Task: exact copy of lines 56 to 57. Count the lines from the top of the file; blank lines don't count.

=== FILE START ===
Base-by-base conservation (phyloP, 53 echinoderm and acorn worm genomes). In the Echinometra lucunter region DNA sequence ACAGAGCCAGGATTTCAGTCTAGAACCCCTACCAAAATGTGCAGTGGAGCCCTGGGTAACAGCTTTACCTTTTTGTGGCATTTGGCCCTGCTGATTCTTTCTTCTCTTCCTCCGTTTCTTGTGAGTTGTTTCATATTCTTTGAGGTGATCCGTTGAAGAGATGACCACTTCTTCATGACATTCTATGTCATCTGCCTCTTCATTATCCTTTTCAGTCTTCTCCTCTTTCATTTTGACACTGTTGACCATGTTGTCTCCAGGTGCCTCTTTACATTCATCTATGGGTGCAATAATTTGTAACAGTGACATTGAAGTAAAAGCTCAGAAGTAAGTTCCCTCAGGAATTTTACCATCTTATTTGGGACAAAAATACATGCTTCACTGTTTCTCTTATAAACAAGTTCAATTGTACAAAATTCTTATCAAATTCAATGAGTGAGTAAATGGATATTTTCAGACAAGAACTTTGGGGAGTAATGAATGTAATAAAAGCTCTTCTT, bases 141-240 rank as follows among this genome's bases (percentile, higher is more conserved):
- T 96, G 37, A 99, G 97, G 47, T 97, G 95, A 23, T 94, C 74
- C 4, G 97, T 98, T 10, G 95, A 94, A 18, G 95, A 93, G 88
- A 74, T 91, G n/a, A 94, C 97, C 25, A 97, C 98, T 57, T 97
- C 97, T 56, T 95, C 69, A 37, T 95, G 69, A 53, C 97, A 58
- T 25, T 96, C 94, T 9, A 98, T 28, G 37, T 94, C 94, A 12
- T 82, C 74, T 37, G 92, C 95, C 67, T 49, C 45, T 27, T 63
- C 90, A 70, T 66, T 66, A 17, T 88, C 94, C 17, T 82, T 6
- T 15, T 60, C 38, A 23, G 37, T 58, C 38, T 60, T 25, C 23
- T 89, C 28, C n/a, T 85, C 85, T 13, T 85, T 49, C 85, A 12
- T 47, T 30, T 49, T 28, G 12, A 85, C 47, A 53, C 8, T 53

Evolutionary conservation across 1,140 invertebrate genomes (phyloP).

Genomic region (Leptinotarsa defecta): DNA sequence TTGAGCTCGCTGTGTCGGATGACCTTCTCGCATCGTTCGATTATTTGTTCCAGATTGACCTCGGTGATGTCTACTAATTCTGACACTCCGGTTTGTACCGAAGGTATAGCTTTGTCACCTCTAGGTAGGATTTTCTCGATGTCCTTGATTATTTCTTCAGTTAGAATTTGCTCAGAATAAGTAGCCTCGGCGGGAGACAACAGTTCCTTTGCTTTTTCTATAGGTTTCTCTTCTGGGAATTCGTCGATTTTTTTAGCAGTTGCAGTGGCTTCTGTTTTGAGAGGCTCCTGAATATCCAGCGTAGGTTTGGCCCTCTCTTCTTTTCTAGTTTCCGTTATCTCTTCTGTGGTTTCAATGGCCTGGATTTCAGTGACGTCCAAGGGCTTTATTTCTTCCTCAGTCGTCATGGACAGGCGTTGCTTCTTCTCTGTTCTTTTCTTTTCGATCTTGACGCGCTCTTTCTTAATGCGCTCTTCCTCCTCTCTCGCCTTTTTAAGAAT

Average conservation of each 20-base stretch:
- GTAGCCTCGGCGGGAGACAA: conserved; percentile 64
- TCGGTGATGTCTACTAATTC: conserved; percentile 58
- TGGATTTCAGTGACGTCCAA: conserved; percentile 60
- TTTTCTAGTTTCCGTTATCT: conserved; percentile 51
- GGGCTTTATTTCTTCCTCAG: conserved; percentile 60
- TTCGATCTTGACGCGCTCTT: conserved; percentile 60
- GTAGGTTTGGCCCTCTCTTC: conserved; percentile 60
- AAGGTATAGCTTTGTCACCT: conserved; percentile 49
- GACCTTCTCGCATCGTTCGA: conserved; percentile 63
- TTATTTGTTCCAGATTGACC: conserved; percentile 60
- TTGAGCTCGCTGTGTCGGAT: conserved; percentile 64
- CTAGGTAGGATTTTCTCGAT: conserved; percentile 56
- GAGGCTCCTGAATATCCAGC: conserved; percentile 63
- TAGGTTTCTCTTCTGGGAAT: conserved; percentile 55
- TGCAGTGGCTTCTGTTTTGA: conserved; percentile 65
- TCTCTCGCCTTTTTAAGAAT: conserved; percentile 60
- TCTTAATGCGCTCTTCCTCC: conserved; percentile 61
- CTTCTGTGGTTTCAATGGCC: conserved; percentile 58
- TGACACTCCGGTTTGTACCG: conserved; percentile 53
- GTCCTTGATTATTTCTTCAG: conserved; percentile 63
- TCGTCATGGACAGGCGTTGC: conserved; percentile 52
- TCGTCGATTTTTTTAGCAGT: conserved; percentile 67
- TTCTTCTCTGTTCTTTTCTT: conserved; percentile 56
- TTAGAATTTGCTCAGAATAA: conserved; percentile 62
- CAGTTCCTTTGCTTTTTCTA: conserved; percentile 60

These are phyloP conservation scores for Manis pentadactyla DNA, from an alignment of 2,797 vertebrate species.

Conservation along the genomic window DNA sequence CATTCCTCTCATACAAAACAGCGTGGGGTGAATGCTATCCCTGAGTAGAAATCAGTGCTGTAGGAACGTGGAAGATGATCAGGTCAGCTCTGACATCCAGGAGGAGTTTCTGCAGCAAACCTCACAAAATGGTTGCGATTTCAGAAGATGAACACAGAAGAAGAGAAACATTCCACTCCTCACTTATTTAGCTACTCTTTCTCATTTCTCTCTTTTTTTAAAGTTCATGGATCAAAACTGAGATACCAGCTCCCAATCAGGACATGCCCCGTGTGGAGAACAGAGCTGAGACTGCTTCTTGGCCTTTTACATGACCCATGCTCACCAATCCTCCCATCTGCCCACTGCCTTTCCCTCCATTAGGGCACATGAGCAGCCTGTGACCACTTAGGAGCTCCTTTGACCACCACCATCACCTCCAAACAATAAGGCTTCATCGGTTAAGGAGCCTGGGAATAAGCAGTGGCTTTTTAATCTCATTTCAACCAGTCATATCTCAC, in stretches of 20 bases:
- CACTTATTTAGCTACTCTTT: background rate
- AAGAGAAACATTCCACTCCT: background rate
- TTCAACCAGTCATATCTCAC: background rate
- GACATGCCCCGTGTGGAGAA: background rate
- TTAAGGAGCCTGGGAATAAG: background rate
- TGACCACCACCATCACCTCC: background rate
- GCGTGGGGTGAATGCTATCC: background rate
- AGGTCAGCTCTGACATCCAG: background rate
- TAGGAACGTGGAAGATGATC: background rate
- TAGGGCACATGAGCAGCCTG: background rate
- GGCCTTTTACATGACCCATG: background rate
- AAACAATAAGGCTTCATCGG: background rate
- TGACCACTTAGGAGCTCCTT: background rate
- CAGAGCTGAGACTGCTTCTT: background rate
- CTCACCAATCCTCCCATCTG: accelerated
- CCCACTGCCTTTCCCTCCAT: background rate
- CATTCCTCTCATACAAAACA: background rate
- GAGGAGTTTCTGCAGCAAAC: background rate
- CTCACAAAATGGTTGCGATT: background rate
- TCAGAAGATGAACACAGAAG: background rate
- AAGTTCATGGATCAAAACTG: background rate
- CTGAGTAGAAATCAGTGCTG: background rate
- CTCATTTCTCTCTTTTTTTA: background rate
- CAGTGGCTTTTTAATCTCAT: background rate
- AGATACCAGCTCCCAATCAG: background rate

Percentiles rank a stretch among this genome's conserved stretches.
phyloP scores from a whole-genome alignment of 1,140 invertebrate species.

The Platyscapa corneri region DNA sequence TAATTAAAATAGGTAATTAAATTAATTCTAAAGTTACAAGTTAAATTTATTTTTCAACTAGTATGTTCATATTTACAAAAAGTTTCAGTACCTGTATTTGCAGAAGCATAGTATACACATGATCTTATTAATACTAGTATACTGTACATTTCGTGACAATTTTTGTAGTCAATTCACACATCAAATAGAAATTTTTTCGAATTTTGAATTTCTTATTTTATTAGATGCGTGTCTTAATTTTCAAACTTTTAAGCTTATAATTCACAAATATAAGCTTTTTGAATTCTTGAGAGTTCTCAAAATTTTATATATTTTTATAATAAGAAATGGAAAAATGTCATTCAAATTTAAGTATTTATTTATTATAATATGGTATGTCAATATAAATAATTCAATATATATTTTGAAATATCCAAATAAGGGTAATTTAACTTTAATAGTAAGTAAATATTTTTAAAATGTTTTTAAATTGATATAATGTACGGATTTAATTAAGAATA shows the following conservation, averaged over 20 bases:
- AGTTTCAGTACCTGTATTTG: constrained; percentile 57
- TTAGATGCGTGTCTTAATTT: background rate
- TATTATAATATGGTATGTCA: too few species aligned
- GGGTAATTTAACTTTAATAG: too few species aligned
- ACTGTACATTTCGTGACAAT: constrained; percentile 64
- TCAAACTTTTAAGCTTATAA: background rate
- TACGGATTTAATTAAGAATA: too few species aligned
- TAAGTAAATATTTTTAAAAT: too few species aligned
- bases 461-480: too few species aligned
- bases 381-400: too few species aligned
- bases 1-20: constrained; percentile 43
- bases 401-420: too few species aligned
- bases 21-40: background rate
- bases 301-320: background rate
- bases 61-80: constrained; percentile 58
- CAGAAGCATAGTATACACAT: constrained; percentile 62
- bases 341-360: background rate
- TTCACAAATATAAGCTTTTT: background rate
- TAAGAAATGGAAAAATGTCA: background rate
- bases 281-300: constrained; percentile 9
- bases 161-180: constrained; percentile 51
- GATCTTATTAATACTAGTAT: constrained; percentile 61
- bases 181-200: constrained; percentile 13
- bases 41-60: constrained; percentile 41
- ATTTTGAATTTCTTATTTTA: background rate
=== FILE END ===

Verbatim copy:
- CTCACCAATCCTCCCATCTG: accelerated
- CCCACTGCCTTTCCCTCCAT: background rate